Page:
Choosing Mentors for Your Startup Accelerators

Select Mentors for Your Startup

Selecting the right applicants is only half the story when it comes to building a corporate accelerator. Top accelerators thrive at the intersection of promising startups and thoughtful mentors. These two groups act as the fuel to create invaluable networks and interactions that lead to a successful and enduring accelerator.

Mentorship is ubiquitous among corporate accelerators, and it works. At their best, mentors can provide startups with advice and access to networks and funding. Having top-performing entrepreneurs as mentors gives a startup an advantage.

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Moreover, there’s evidence from GALI that multiple mentors are desirable. More mentors help startups separate ideas shared by successful entrepreneurs from thoughts that may be rooted in personal eccentricities. In fact, parsing the advice and input from mentors within a restricted timeframe and making decisions is one of the most complex and demanding tasks that accelerator teams will face.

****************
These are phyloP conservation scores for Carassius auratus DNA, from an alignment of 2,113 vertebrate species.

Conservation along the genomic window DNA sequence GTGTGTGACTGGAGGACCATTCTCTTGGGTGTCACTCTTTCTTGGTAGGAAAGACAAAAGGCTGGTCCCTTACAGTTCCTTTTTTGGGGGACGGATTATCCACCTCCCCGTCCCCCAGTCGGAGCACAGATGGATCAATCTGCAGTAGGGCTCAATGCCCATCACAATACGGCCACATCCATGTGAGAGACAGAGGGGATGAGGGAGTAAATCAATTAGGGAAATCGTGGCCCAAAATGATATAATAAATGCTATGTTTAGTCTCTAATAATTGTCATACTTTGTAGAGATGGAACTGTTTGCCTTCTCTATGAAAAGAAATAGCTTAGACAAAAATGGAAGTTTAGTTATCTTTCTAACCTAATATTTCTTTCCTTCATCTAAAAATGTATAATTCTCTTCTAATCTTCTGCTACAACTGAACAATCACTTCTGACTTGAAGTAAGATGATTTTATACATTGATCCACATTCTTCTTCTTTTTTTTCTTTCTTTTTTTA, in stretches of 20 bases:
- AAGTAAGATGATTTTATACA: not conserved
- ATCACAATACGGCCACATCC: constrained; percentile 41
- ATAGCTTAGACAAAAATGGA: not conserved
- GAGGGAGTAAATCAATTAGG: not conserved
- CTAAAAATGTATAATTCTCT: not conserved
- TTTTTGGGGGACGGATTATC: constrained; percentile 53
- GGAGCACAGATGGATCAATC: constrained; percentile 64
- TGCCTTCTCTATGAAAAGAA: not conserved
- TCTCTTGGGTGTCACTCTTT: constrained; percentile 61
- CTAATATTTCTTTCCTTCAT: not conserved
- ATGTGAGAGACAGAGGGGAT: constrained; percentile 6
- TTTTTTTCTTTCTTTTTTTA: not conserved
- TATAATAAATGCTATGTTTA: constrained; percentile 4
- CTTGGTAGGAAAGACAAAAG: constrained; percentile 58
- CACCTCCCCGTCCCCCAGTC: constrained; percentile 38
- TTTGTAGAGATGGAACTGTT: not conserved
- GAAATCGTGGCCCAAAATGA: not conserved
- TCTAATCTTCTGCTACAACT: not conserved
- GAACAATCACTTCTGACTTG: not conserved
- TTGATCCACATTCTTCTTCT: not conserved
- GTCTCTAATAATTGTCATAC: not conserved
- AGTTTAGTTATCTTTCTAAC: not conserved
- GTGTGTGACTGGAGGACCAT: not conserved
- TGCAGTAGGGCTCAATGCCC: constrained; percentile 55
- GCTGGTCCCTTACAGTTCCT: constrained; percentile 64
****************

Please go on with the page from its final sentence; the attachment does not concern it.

Susan L. Cohen noted that involving more mentors can result in conflicting advice but consulting with multiple mentors within a short period can help founders identify commonalities in the conflicting feedback.

Brad Feld noted that information management is a vital part of the learning process. According to Feld, “If you don’t build your own muscle around collecting, synthesizing, dealing with, and deciding what to do with all the data that is coming at you, then you are going to have massive problems as your company scales up.”

Cohen suggests that accelerators schedule meetings for founders, which gives the founders a wider pool of mentors. It’s also likely to result in a more diverse set of mentors than the startups are likely to assemble themselves.

Predictably, not all experts see mentor overload as a good thing. Fred Wilson, an investor, believes that too much mentor feedback creates confusion, wastes time and energy, and even results in loss of confidence. Also, the quality of mentors is bound to have an effect.